It's difficult to have one answer that covers all situations but our goal is to do our best to try to have the safest environment we can for all students, and sometimes that means a student staying home so they can fully recover and so other students in class can participate without risk of becoming ill or injured as well.
Especially during the time when we are dealing with guidelines relating to covid-19 we want students to stay home and participate online using our private zoom link if they have any of the symptoms listed as possibly being related to covid-19.
Conditions requiring bandaging need more than just a band-aid. Students perspire and band-aids slide off. In addition to a band-aid a medical "sleeve" type item or medical wrapping gauze/tape/etc are needed to ensure bandages stay in place. If just one toe or one finger needs wrapped, the wrapping also needs to go around the palm of the hand or the foot a couple of times to keep the bandaging from sliding off. We do reserve the right to ask for a medical release from your doctor for you to participate.
What we think of as "typical" seasonal issues: mild coughing, mild colds and allergies most likely will not require a doctor's statement to return to class, but a student with a strong persistent cough, a cold or allergies who has mucus running from their nose and/or puffy eyes with tears running down their face probably isn't going to have the best experience in class and should probably be resting at home until they can participate a little more "dryly". Fever and/or flu-like symptoms: If a student currently or within the past 24 hours has had an above normal temperature, been vomiting, had diarrhea ... they need to stay home to rest and recover. If a student has an injury (typically from activities away from our tkd school) we do want a doctor statement indicating when they may participate.
Students with casts, wraps, etc MAY still be able to participate in class.
Chicken pox, lice and other contagious issues ... stay home until the full course of the illness or treatment has been completed; if there is a rash on the skin we may require a doctor's statement that it is fine for the student to return to class, and any rash site must be covered throughout class. Poison Ivy: As long as any bumps have been washed thoroughly and the area is wrapped well, the student can participate.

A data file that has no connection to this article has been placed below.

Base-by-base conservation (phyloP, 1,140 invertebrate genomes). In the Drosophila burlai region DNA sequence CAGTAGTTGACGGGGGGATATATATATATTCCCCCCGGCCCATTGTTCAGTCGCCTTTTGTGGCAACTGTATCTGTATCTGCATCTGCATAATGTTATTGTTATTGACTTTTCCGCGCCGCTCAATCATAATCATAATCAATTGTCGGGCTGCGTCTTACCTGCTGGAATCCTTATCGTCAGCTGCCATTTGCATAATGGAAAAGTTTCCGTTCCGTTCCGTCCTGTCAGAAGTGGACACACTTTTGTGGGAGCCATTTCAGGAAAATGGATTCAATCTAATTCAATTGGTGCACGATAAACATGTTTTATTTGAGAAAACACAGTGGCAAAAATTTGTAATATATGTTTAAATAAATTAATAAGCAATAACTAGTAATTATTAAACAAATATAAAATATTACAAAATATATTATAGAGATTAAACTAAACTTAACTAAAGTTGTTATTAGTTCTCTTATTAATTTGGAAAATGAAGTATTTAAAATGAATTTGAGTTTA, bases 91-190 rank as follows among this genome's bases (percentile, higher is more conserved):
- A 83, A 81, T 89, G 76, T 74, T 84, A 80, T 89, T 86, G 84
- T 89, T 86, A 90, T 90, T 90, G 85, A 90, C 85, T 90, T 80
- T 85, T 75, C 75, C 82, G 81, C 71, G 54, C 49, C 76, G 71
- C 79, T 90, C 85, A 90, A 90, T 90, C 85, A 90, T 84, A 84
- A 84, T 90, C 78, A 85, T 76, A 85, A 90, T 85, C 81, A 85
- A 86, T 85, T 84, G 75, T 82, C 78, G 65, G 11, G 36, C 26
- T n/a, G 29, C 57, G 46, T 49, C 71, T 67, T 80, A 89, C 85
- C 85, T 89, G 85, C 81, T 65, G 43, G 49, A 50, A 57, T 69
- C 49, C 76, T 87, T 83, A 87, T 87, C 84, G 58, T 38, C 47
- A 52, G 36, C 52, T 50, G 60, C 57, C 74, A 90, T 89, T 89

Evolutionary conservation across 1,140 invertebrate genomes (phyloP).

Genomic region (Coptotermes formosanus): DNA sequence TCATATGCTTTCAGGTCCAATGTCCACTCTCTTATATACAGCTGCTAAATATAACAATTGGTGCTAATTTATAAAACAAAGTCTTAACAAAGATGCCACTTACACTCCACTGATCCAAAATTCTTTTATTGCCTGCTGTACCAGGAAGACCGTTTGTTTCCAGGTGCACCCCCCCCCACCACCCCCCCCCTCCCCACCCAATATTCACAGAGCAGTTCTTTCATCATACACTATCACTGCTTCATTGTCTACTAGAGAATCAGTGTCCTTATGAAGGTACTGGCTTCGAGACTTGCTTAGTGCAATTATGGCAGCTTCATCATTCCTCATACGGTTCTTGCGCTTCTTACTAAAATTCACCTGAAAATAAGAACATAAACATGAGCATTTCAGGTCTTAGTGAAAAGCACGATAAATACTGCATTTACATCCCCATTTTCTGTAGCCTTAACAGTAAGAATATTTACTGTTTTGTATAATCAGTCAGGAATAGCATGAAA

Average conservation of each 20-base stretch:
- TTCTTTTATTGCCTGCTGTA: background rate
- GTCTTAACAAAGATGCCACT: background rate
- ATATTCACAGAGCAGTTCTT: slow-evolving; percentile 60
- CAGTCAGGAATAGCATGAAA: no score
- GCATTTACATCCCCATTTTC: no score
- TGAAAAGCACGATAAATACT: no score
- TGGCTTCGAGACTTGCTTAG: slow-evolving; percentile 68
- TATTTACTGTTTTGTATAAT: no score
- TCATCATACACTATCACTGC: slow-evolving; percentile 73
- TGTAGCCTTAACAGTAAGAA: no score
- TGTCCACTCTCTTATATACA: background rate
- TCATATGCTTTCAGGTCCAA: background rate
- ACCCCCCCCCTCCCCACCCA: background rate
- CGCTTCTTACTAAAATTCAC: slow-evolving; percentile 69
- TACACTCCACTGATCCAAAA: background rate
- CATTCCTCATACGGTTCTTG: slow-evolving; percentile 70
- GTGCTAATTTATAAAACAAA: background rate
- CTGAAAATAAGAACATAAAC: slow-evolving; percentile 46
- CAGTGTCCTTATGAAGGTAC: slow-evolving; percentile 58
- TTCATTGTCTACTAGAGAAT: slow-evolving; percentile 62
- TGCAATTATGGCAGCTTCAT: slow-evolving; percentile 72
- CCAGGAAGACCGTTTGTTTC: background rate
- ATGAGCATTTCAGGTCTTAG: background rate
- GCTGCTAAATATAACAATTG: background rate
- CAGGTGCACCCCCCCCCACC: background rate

Warts: As long as the site has been cleaned and is wrapped well, the student can participate. Warts thrive in warm moist conditions like swimming pool bathrooms, gym locker rooms. Because we workout in very cool temperatures at our school and use a commercial disinfectant to clean, the odds of warts being transferred from one student to another in our school are extremely rare, but we still want them kept covered/wrapped. It's also good to treat warts, whether with an over-the-counter product that you've found to be successful or something recommended by your doctor.
Skin Rashes: Because rashes can be the result of so many different things (external and internal) we require students to:
● keep all areas of the rash covered once the doctor has provided a release to participate in class again (we don't want germs from other students to get in any open areas of the rash, which could lead to infection) And if the rash includes any open blisters or sores we also require students to:
● get checked out by their doctor
● provide a medical release when the doctor feels it is safe for them to participate in class Too Tired: sometimes you or your child are just too tired to be able to really participate in class. It may seem like a good idea to just suck it up and go anyway, but a student who is tired doesn't make a good partner, isn't focused and probably isn't really learning or improving today. And they are more likely to injure themselves or others because they are less focused. It's probably better to stay home and rest up so they are able to more fully participate in class the next time.